Sunday, 25 October 2015


There's always been one thing missing from the world of state visits: the yearning tones of Charles Aznavour.  Last week David Cameron finally put that right.

Xi may be the face I can't forget
Disgrace the voters will regret
When people notice what a price they have to pay

Xi may be the Queen's new special friend
Inward investment without end
And, since it's best not to offend
I must be careful what I say

Xi may build a flagship nuclear plant
Or an obscene white elephant
On terms that mean your household budgets feel the heat

Xi may prove a costly man to please
Renewables are on their knees
Because we've slashed their subsidies
To keep him sweet

Xi, whose reputation can't be seen to fail
Whose enemies are swiftly thrown in jail
No-one's allowed to hear their shrill protest

Xi, who if you wave a 'Free Tibet' placard
Deploys his goons to hit you good and hard
That's the leadership I love the best

Xi may dump his bargain-basement steel
While Cambuslang and Scunthorpe squeal
Without a pang of sorrow anyone can see

Me, I'll take his piles of tainted cash
For all my pervy chums to stash
While you lot face austerity
My sugar daddy will be

Saturday, 17 October 2015

The Wicked Witch of Edinburgh West

Mibbe she’s guilty,
Legally or morally,
Or mibbe she’s no’.

Thought you might like a summary of the Michelle Thomson affair in haiku form.  Just for a teensy-weensy bit of variation after the media’s non-stop drone assault of the last three weeks.  God, I knew they were biased, but I didn’t suspect they’d try to bore us into submission.  Do they realise the latest YouGov poll is screaming at them that this approach isn’t working, or is there a longer-term plan to dissolve our brains with repetitive drivel?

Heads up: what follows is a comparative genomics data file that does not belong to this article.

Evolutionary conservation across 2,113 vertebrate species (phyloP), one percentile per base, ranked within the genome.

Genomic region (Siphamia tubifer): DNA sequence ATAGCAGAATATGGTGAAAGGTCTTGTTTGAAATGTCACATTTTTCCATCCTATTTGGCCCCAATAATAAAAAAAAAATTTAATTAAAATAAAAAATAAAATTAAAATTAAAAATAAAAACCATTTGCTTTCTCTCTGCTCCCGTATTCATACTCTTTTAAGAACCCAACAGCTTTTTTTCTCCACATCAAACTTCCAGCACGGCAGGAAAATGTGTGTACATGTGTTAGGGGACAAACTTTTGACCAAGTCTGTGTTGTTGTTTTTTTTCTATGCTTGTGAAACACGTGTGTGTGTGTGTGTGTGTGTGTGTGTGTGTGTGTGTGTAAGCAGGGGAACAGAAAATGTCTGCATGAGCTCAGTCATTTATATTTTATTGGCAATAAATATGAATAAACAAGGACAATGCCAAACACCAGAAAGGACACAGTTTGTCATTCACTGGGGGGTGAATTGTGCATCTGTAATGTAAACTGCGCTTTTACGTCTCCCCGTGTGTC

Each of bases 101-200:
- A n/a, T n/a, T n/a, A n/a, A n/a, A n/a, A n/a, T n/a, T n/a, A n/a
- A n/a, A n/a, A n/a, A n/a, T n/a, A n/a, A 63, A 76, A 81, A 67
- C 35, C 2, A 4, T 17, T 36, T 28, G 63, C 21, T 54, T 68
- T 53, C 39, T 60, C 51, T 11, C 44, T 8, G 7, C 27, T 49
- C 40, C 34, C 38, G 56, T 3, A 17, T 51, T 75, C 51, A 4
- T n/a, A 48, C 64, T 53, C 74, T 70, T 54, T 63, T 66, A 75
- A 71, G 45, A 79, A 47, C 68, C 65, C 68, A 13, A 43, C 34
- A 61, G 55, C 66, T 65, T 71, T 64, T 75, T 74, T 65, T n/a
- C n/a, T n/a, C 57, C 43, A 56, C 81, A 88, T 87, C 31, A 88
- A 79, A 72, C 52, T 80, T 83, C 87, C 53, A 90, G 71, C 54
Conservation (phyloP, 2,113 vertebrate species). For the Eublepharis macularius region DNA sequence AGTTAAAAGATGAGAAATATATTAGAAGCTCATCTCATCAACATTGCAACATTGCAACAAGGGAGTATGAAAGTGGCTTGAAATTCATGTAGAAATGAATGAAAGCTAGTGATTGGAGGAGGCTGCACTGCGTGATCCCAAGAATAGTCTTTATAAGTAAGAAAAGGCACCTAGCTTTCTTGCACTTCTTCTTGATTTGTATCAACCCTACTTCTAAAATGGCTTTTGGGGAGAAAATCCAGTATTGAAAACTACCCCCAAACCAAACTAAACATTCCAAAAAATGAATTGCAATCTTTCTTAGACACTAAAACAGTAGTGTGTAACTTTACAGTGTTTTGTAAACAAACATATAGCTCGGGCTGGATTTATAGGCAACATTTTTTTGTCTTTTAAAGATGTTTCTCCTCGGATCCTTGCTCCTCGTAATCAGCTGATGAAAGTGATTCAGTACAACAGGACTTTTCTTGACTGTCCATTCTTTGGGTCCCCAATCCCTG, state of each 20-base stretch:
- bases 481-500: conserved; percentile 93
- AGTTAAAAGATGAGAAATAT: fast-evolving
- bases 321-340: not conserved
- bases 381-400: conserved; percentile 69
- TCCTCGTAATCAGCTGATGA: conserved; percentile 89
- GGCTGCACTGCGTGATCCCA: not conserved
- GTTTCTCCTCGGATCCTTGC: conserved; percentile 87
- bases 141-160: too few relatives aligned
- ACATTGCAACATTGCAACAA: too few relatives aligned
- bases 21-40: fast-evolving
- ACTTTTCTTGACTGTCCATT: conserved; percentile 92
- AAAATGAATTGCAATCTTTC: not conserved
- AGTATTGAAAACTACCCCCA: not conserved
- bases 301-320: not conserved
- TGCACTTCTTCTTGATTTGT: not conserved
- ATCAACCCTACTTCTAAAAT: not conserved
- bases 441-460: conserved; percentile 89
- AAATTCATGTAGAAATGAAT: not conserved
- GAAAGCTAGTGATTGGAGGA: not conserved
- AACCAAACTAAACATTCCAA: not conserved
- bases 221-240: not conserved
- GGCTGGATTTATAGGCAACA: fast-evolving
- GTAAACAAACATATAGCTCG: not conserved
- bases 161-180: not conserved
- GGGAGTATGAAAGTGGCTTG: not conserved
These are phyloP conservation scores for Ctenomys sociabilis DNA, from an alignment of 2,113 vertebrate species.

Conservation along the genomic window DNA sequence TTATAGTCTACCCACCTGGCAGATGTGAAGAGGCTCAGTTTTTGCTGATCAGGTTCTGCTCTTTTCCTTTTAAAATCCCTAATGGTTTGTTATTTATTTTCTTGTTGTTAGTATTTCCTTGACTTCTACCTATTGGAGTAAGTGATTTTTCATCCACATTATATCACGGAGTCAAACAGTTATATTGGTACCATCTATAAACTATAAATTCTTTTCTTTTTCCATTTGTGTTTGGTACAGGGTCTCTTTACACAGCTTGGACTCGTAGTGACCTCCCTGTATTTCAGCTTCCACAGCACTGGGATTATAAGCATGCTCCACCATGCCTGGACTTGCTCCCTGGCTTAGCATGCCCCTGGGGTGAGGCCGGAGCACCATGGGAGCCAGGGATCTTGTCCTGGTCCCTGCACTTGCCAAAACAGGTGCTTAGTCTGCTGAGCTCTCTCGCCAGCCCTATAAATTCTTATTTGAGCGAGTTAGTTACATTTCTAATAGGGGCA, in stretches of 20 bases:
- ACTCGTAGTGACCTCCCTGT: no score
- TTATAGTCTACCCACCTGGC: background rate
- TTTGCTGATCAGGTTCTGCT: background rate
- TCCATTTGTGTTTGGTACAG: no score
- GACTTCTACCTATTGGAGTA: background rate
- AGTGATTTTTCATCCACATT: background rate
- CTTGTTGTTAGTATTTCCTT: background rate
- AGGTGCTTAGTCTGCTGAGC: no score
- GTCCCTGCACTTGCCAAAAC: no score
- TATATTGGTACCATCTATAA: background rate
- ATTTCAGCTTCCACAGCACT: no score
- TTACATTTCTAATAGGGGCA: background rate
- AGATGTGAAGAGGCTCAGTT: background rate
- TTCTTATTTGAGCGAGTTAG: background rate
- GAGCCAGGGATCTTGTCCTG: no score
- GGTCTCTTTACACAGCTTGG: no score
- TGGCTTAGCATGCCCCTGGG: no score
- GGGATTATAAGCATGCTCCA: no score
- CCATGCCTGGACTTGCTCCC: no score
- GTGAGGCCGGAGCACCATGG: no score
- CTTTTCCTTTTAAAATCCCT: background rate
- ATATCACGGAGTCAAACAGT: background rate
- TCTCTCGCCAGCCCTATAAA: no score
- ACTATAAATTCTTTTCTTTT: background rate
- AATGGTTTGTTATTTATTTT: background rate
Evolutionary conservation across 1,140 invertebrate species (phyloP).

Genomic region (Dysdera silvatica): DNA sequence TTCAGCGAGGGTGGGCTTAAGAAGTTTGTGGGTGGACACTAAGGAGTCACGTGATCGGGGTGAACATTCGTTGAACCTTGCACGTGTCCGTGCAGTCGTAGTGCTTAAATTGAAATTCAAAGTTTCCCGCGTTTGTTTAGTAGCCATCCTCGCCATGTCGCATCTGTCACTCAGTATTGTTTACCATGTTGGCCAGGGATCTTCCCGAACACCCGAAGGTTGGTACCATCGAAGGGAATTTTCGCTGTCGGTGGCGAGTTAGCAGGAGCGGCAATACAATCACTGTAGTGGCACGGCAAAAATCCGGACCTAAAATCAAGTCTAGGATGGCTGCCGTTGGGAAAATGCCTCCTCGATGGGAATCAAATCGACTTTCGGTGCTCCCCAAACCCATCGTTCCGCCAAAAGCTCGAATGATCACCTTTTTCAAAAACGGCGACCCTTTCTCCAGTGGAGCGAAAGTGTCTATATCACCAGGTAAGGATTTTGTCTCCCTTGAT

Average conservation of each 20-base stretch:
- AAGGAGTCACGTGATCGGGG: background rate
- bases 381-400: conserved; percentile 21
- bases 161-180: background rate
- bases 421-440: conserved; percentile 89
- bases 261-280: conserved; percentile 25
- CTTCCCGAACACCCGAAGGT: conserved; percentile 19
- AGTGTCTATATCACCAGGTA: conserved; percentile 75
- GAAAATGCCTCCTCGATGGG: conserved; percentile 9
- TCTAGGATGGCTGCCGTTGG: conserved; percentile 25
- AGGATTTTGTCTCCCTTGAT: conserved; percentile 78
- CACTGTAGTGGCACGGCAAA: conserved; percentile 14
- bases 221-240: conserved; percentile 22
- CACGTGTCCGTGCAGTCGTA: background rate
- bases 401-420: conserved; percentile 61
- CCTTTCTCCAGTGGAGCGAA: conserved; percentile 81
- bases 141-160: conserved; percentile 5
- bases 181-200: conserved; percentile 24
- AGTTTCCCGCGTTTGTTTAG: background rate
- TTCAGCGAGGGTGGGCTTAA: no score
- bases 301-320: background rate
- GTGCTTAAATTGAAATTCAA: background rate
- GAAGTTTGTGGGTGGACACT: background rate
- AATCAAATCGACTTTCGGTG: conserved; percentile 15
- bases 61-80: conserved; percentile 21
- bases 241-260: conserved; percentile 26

Gary Robertson, who’d be a baby-faced assassin if he weren’t two syllables short, was the latest to crank the well-worn handle on Friday morning. With SNP membership at its highest ever (despite, in shock news for UKOK zoomer Adam Tomkins, other parties being available), the conference buzzing and feisty delegates limbering up to tweak the leadership’s nose on land reform, Gaz still managed to waste 40% of his Good Morning Scotland interview with Nicola Sturgeon on what she knew about Thomson, when she knew it and why she endorsed her instead of melting her with a death stare.

Hi, Gary, welcome back to the remedial class.  Some of the following words have more than one syllable, so this may hurt a bit.  Bit of background to start with.  As you may have spotted, Jockistan’s temerity in electing 56 fewer Unionist stooges than its cereal-packet instructions dictated has set the Establishment’s hackles bristling like a giant lavvy brush.

Such is the panic that GCHQ has invoked the emergency “National Anthem protocol”, demanding that sedition be hushed and rebellious Scots crushed.  Unfortunately Fluffy Mundell is a piss-poor substitute for Marshal Wade, unless the intention is to bleat us all to death, so step forward Plan B:  discredit the SNP at all costs, before those uppity North Brits banjax everything by giving them a second majority in Holyrood.

Accordingly, an informal cabal of Unionist ne’er-do-wells has spent the summer rummaging through the SNP’s bins, nostrils twitching at anything with weapons-grade whiff potential.  Now, here’s a wee question. How did it take them a gobsmacking four months to come up with anything on Michelle Thomson, whom the Ashley Madison smearette, reading between the lines, had already identified as someone with serious enemies? 

Either the witch-hunters have the brains of a chipolata, or Ms Thomson’s alleged wrongdoing wasn’t as flamin’ obvious at selection time as some unctuous castigators of the SNP’s candidate vetting procedures would have you believe.  (Yes, I refer to Jackie Baillie, who if hypocritical bollocks could drive a turbine would single-handedly revolutionise Scotland’s renewables prospects overnight.)